Markets fell slightly on Thursday as new unemployment claims have started to level off.
MANHATTAN (CN) — After 10 straight weeks of declining unemployment, new claims have begun to level off, causing stock markets to flatten, as well.
The Department of Labor announced that 1.5 million new unemployment claims were filed for the week ending June 13, keeping the unemployment rate at about 14%. The department reported 1.57 million claims had been filed the previous week.
Wall Street, already seeing choppy trading in futures, edged downward after the report. The Dow Jones Industrial Average lost 200 points at the morning bell, while the S&P 500 and Nasdaq had somewhat lesser drops.
“The current U.S. equity market rally looks a lot like the lift-off in March 2009 after the Financial Crisis. If that analogy holds, we’re in for seven weeks of a do-nothing market,” wrote Nicholas Colas and Jessica Rabe of DataTrek Research on Thursday.
The report is a drab reminder of the poor employment landscape, despite a stunning jobs report that showed nonfarm jobs rose by 2.5 million in May.
Many economists had predicted consistently dropping unemployment but said it would bottom out at some point. Thursday’s reported claims were a tad higher than the estimated 1.3 million most economists had predicted. In total, more than 46 million unemployment claims have been filed since mid-March when states began to lock down to prevent the spread of Covid-19.
The report also shows that continuing claims have mostly flattened, with 20.5 million claims filed during the week of June 6 versus 20.6 million the previous week.
If unemployment claims consistently remain at about 1 million per week, it also puts additional pressure on Congress to continue Covid-19 unemployment benefits in some form.
Political battle lines are increasingly hardening over the prospect of continuing the $600 weekly plus-up of unemployment benefits during the coronavirus pandemic, with Republicans saying it incentivizes workers to remain at home while Democrats characterize the extra cash as a lifeline for out-of-work blue-collar workers.
The chairman of the House Select Subcommittee on the Coronavirus Crisis sent a letter Thursday to the Treasury Department and the Office of Management and Budget, calling for the Trump administration to release additional forecasts and economic data. The administration had earlier decided to cancel its semiannual economic and employment projections to Congress.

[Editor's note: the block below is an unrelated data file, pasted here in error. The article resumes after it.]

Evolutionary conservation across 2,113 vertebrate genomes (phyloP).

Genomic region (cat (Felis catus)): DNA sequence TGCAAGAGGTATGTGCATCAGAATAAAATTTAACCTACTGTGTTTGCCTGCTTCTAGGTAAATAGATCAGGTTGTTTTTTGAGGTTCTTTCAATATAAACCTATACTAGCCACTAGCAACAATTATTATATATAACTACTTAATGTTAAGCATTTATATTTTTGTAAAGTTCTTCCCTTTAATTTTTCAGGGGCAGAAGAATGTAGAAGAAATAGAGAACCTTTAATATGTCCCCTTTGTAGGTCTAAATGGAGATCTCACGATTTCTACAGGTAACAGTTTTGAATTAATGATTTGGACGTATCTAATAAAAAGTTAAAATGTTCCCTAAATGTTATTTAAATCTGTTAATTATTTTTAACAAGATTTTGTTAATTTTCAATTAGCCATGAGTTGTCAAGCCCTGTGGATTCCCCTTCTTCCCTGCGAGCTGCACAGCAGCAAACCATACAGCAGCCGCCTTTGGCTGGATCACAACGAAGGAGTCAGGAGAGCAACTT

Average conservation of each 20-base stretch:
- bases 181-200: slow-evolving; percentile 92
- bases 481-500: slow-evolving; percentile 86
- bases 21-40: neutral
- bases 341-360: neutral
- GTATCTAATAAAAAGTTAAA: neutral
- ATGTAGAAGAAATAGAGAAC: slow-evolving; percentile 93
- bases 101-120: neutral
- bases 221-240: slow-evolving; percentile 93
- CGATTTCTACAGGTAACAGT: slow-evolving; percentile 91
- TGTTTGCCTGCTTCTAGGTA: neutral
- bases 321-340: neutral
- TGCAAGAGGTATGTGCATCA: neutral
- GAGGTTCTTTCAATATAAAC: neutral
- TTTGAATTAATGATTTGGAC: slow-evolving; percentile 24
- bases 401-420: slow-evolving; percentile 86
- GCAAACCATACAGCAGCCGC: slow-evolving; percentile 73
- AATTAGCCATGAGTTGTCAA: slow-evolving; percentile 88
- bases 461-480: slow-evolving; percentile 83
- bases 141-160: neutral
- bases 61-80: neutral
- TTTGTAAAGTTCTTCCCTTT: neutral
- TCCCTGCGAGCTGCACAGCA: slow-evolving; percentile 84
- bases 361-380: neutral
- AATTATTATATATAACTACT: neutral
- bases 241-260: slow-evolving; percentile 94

“Concealing economic forecasts from the American people during a jobs crisis is counterproductive, in conflict with bipartisan precedent, and contrary to the intent of Congress,” the letter states.
Investors willing to look past unemployment saw some good news out of the Federal Reserve Bank of Philadelphia, which reported a spike in regional manufacturing orders and shipments. According to the survey, the general activity index increased from -43.1 last month to 27.5 in early June among manufacturers in the region.
Most manufacturers expect steady or slightly decreasing employment, but they also report a generally positive outlook. All future indicators showed improvement, with more than 75% of firms expecting an increase in activity over the next six months while only 9% expect a decline.
Earlier in the week markets were kept aloft by new moves by the Federal Reserve, which announced it would purchase up to $750 billion in individual corporate bonds on the secondary market. While the news helped to bolster markets, some fiscal conservatives have questioned whether the plan represents an out-of-bounds foray by the Fed into fiscal policy.
During two days of testimony before Congress, Federal Reserve Chairman Jerome Powell assured critics the bond-buying facility was opened only due to an “excess of caution” and that the central bank’s purchases would “be at the bottom of the range.”
Central banks abroad also have taken aggressive steps to keep markets steady. In an 8-1 vote on Thursday, the Bank of England said it would purchase an additional 100 billion pounds of government bonds to a total of 745 billion pounds. The bank voted unanimously to keep its interest rate at 0.1%.
“Risky asset prices have recovered further from their March lows, although they have remained sensitive to new son the evolution of the pandemic,” the bank said in a statement.
Yet the move did not have a huge positive effect on European markets. As of 8:30 a.m. EST, most exchanges on the continent remained down at least 1%, including the Financial Times Stock Exchange in London. British currency got a boost, however, with the pound gaining back some of its lost value shortly after the announcement.
More than 8.3 million people have been infected by Covid-19 worldwide, while 449,000 have died, according to data compiled by Johns Hopkins University. In the United States, 2.1 million people have contracted Covid-19, while more than 117,000 have died.